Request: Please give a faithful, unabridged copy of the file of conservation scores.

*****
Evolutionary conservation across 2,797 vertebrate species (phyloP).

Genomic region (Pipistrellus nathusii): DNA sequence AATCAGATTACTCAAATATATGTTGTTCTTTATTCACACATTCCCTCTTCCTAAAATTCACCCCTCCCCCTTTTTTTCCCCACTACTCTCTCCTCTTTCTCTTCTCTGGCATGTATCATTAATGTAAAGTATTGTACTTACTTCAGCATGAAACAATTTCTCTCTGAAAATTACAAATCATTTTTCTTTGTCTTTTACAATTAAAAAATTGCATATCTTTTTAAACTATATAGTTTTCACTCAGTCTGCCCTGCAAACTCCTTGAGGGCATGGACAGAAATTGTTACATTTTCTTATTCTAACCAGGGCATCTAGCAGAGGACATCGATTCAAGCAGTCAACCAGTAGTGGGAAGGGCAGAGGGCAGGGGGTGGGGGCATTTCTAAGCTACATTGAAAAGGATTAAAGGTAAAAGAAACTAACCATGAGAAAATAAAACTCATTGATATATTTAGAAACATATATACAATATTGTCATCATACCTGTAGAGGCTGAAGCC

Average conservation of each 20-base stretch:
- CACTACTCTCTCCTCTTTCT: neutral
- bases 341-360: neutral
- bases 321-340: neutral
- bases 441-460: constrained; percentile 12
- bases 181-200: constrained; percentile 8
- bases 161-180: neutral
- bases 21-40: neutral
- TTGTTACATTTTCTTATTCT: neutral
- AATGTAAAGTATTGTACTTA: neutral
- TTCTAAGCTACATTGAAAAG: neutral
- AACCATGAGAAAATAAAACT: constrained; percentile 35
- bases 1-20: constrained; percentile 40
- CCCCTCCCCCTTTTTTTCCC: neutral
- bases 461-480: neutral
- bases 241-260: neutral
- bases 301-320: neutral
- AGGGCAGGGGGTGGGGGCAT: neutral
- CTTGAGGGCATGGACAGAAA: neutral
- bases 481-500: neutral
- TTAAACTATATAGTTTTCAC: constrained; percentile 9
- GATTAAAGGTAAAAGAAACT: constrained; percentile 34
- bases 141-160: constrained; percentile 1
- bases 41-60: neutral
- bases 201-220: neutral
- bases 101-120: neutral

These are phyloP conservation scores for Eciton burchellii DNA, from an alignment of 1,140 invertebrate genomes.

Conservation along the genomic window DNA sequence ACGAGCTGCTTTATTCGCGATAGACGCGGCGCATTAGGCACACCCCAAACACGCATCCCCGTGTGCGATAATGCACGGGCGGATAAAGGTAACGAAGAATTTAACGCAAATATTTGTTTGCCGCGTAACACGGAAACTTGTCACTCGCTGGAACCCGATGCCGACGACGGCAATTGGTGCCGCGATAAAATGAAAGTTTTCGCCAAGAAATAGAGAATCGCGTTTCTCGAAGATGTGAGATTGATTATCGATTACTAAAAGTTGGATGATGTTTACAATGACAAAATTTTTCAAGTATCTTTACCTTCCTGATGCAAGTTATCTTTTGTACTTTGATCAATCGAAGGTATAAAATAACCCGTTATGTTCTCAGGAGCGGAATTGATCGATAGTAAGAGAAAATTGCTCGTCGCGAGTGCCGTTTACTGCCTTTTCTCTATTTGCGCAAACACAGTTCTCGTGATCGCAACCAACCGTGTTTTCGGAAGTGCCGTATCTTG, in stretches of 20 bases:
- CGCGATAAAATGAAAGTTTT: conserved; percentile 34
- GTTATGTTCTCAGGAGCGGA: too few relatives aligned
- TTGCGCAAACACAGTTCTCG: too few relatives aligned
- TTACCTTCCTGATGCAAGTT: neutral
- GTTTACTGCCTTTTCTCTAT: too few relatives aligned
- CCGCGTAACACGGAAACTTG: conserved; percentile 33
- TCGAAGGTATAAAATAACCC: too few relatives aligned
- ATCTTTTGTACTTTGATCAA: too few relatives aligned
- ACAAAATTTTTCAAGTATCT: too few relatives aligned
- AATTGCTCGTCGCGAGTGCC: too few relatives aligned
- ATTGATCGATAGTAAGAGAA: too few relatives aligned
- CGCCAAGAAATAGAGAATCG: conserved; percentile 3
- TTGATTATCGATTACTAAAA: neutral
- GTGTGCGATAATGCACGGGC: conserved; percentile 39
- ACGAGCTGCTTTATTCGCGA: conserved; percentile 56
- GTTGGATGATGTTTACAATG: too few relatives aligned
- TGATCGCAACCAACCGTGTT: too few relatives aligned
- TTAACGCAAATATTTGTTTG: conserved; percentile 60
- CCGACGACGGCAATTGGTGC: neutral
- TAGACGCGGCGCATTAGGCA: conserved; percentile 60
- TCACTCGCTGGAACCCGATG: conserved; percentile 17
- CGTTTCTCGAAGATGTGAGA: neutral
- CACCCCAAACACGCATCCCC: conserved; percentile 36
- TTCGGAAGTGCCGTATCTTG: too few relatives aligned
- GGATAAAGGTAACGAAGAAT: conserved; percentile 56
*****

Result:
Evolutionary conservation across 2,797 vertebrate species (phyloP).

Genomic region (Pipistrellus nathusii): DNA sequence AATCAGATTACTCAAATATATGTTGTTCTTTATTCACACATTCCCTCTTCCTAAAATTCACCCCTCCCCCTTTTTTTCCCCACTACTCTCTCCTCTTTCTCTTCTCTGGCATGTATCATTAATGTAAAGTATTGTACTTACTTCAGCATGAAACAATTTCTCTCTGAAAATTACAAATCATTTTTCTTTGTCTTTTACAATTAAAAAATTGCATATCTTTTTAAACTATATAGTTTTCACTCAGTCTGCCCTGCAAACTCCTTGAGGGCATGGACAGAAATTGTTACATTTTCTTATTCTAACCAGGGCATCTAGCAGAGGACATCGATTCAAGCAGTCAACCAGTAGTGGGAAGGGCAGAGGGCAGGGGGTGGGGGCATTTCTAAGCTACATTGAAAAGGATTAAAGGTAAAAGAAACTAACCATGAGAAAATAAAACTCATTGATATATTTAGAAACATATATACAATATTGTCATCATACCTGTAGAGGCTGAAGCC

Average conservation of each 20-base stretch:
- CACTACTCTCTCCTCTTTCT: neutral
- bases 341-360: neutral
- bases 321-340: neutral
- bases 441-460: constrained; percentile 12
- bases 181-200: constrained; percentile 8
- bases 161-180: neutral
- bases 21-40: neutral
- TTGTTACATTTTCTTATTCT: neutral
- AATGTAAAGTATTGTACTTA: neutral
- TTCTAAGCTACATTGAAAAG: neutral
- AACCATGAGAAAATAAAACT: constrained; percentile 35
- bases 1-20: constrained; percentile 40
- CCCCTCCCCCTTTTTTTCCC: neutral
- bases 461-480: neutral
- bases 241-260: neutral
- bases 301-320: neutral
- AGGGCAGGGGGTGGGGGCAT: neutral
- CTTGAGGGCATGGACAGAAA: neutral
- bases 481-500: neutral
- TTAAACTATATAGTTTTCAC: constrained; percentile 9
- GATTAAAGGTAAAAGAAACT: constrained; percentile 34
- bases 141-160: constrained; percentile 1
- bases 41-60: neutral
- bases 201-220: neutral
- bases 101-120: neutral

These are phyloP conservation scores for Eciton burchellii DNA, from an alignment of 1,140 invertebrate genomes.

Conservation along the genomic window DNA sequence ACGAGCTGCTTTATTCGCGATAGACGCGGCGCATTAGGCACACCCCAAACACGCATCCCCGTGTGCGATAATGCACGGGCGGATAAAGGTAACGAAGAATTTAACGCAAATATTTGTTTGCCGCGTAACACGGAAACTTGTCACTCGCTGGAACCCGATGCCGACGACGGCAATTGGTGCCGCGATAAAATGAAAGTTTTCGCCAAGAAATAGAGAATCGCGTTTCTCGAAGATGTGAGATTGATTATCGATTACTAAAAGTTGGATGATGTTTACAATGACAAAATTTTTCAAGTATCTTTACCTTCCTGATGCAAGTTATCTTTTGTACTTTGATCAATCGAAGGTATAAAATAACCCGTTATGTTCTCAGGAGCGGAATTGATCGATAGTAAGAGAAAATTGCTCGTCGCGAGTGCCGTTTACTGCCTTTTCTCTATTTGCGCAAACACAGTTCTCGTGATCGCAACCAACCGTGTTTTCGGAAGTGCCGTATCTTG, in stretches of 20 bases:
- CGCGATAAAATGAAAGTTTT: conserved; percentile 34
- GTTATGTTCTCAGGAGCGGA: too few relatives aligned
- TTGCGCAAACACAGTTCTCG: too few relatives aligned
- TTACCTTCCTGATGCAAGTT: neutral
- GTTTACTGCCTTTTCTCTAT: too few relatives aligned
- CCGCGTAACACGGAAACTTG: conserved; percentile 33
- TCGAAGGTATAAAATAACCC: too few relatives aligned
- ATCTTTTGTACTTTGATCAA: too few relatives aligned
- ACAAAATTTTTCAAGTATCT: too few relatives aligned
- AATTGCTCGTCGCGAGTGCC: too few relatives aligned
- ATTGATCGATAGTAAGAGAA: too few relatives aligned
- CGCCAAGAAATAGAGAATCG: conserved; percentile 3
- TTGATTATCGATTACTAAAA: neutral
- GTGTGCGATAATGCACGGGC: conserved; percentile 39
- ACGAGCTGCTTTATTCGCGA: conserved; percentile 56
- GTTGGATGATGTTTACAATG: too few relatives aligned
- TGATCGCAACCAACCGTGTT: too few relatives aligned
- TTAACGCAAATATTTGTTTG: conserved; percentile 60
- CCGACGACGGCAATTGGTGC: neutral
- TAGACGCGGCGCATTAGGCA: conserved; percentile 60
- TCACTCGCTGGAACCCGATG: conserved; percentile 17
- CGTTTCTCGAAGATGTGAGA: neutral
- CACCCCAAACACGCATCCCC: conserved; percentile 36
- TTCGGAAGTGCCGTATCTTG: too few relatives aligned
- GGATAAAGGTAACGAAGAAT: conserved; percentile 56